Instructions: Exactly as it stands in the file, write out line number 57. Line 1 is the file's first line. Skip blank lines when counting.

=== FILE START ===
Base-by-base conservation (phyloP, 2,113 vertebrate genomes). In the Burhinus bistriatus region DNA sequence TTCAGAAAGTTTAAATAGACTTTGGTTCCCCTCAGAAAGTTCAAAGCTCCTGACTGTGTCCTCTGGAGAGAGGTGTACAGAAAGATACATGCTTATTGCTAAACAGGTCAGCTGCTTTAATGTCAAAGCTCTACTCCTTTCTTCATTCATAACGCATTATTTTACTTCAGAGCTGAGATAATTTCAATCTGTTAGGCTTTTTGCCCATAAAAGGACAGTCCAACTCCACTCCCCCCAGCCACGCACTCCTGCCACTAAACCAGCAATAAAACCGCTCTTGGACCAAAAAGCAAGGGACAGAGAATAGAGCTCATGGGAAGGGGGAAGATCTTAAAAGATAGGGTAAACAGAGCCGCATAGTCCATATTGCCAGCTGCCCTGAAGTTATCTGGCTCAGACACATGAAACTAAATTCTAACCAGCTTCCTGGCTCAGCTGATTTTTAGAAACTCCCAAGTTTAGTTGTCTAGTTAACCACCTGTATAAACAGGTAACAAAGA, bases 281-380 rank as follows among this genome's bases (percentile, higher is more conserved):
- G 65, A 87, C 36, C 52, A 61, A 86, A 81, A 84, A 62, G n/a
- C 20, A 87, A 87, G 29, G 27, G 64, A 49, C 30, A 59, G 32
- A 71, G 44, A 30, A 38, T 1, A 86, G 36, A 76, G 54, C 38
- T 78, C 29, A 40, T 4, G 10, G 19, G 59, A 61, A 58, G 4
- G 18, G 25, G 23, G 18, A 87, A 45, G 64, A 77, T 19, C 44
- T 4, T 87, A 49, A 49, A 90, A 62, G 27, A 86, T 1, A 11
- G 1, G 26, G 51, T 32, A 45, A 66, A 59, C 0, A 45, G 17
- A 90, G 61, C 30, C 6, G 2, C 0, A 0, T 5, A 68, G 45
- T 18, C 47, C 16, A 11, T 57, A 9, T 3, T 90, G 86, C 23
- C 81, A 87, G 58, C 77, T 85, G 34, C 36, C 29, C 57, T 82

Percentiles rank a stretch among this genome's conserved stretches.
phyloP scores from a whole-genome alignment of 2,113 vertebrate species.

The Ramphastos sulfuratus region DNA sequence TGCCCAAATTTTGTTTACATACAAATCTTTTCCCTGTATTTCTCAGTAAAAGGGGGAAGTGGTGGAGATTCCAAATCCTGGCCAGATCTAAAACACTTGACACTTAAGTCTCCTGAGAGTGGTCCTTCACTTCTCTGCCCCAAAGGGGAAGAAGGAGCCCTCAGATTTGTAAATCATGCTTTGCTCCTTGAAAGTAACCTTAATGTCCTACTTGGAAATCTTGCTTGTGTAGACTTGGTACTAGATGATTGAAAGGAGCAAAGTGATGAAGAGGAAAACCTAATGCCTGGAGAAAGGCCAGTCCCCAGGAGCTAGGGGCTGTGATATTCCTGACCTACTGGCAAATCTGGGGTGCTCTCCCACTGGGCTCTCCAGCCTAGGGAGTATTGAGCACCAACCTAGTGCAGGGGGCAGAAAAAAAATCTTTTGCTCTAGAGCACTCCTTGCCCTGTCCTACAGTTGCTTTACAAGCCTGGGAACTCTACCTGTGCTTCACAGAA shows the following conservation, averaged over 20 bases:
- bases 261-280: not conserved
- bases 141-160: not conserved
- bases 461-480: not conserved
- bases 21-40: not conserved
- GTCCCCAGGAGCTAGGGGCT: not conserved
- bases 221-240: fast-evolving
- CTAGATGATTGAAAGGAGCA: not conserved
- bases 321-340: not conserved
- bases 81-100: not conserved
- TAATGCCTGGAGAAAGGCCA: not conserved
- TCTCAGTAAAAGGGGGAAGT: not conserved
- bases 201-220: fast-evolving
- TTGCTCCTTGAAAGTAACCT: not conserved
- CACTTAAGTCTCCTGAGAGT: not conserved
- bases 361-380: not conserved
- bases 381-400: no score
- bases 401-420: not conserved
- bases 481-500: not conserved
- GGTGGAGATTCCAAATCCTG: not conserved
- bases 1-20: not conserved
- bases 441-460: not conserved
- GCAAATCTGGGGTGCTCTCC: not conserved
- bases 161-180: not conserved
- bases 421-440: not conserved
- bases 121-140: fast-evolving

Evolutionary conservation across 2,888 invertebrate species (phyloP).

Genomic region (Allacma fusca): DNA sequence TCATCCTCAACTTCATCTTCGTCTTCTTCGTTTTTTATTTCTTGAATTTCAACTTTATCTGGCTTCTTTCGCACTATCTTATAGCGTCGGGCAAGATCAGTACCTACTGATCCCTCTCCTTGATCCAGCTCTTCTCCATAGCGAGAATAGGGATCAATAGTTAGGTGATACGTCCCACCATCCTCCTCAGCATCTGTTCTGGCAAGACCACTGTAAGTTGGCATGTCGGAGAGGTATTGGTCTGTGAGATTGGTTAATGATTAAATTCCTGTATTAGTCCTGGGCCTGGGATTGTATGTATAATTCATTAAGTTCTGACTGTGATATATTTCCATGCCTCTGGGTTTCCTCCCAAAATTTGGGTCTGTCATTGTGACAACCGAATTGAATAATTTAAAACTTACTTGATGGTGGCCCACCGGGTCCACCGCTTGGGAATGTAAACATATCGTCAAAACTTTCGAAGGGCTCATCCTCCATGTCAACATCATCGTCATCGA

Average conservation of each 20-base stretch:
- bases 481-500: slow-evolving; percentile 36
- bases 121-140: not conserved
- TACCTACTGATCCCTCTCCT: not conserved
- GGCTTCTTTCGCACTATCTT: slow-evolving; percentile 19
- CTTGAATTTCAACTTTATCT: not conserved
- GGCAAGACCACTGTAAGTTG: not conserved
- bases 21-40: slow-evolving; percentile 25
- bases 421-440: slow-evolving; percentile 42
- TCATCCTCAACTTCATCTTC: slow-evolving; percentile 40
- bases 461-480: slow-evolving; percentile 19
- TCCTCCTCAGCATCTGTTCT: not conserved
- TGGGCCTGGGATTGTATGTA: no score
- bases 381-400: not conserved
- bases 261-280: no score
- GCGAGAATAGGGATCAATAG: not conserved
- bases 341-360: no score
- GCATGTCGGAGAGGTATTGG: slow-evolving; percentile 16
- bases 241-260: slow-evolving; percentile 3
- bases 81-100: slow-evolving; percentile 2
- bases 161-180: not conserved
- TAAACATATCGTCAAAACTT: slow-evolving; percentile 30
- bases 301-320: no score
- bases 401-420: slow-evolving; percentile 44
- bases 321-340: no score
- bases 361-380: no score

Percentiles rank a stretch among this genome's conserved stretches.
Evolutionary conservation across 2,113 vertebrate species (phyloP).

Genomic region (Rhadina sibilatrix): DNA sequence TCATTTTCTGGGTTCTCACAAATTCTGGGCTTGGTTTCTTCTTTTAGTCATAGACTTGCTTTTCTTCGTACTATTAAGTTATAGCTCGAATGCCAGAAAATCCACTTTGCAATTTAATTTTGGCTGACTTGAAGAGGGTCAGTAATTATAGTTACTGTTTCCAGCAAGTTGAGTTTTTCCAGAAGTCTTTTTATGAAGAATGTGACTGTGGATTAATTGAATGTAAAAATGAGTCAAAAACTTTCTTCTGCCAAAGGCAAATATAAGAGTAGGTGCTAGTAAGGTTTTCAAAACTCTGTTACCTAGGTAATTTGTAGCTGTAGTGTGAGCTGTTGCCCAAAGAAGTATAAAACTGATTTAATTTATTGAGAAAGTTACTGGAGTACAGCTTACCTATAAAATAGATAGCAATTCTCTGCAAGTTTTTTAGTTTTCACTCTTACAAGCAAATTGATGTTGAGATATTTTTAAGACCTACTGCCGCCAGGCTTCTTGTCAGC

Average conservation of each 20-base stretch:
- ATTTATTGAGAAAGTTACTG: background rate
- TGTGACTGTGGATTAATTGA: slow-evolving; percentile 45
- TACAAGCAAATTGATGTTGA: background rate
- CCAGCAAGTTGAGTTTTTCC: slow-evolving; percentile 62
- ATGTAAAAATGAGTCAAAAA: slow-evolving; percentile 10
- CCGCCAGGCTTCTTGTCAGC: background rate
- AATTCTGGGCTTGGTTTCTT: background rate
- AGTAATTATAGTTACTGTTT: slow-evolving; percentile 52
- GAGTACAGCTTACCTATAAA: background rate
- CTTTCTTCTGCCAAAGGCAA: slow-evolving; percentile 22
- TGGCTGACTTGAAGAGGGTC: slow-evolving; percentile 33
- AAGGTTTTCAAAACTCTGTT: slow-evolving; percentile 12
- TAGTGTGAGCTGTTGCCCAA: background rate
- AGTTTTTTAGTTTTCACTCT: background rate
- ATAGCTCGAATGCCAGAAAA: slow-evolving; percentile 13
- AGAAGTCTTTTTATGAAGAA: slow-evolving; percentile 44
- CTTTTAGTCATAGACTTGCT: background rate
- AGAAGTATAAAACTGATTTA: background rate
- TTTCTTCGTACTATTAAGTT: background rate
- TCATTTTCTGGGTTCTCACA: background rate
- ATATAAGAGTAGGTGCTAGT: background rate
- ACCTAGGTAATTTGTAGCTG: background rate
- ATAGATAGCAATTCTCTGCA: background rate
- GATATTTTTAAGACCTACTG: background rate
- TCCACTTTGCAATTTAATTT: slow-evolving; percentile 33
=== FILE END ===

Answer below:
- GCGAGAATAGGGATCAATAG: not conserved